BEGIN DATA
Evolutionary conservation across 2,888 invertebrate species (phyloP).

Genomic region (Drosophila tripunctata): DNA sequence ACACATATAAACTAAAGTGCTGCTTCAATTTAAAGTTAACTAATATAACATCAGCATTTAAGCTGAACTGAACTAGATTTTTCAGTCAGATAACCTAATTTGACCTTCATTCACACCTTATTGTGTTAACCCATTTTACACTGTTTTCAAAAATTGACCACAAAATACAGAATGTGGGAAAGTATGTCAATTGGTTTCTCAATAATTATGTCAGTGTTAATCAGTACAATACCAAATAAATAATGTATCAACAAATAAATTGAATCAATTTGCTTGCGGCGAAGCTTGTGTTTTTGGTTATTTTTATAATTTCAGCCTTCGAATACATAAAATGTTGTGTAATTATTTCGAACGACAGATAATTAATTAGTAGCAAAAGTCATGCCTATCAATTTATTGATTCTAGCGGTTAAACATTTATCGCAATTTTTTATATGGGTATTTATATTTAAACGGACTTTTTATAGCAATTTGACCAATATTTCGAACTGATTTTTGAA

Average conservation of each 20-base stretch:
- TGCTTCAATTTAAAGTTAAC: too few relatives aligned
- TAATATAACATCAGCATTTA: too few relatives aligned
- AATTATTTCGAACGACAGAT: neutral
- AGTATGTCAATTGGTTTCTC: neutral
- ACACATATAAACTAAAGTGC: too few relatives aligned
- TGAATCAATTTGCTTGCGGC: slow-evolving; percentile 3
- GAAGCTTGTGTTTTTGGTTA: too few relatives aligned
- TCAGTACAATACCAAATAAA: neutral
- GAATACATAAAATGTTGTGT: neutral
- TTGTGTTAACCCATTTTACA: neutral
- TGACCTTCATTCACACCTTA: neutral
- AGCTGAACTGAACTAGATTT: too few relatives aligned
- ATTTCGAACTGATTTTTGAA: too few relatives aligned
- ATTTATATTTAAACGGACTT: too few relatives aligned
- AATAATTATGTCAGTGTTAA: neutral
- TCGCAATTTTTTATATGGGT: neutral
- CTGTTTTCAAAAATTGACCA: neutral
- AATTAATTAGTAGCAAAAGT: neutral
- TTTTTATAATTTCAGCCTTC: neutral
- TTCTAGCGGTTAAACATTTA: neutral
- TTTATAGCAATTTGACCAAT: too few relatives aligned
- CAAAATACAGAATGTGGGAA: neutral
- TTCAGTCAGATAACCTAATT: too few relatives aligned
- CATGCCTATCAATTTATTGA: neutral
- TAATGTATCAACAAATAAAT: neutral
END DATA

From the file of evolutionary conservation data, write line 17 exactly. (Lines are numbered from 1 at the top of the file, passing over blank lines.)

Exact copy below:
- ATTTATATTTAAACGGACTT: too few relatives aligned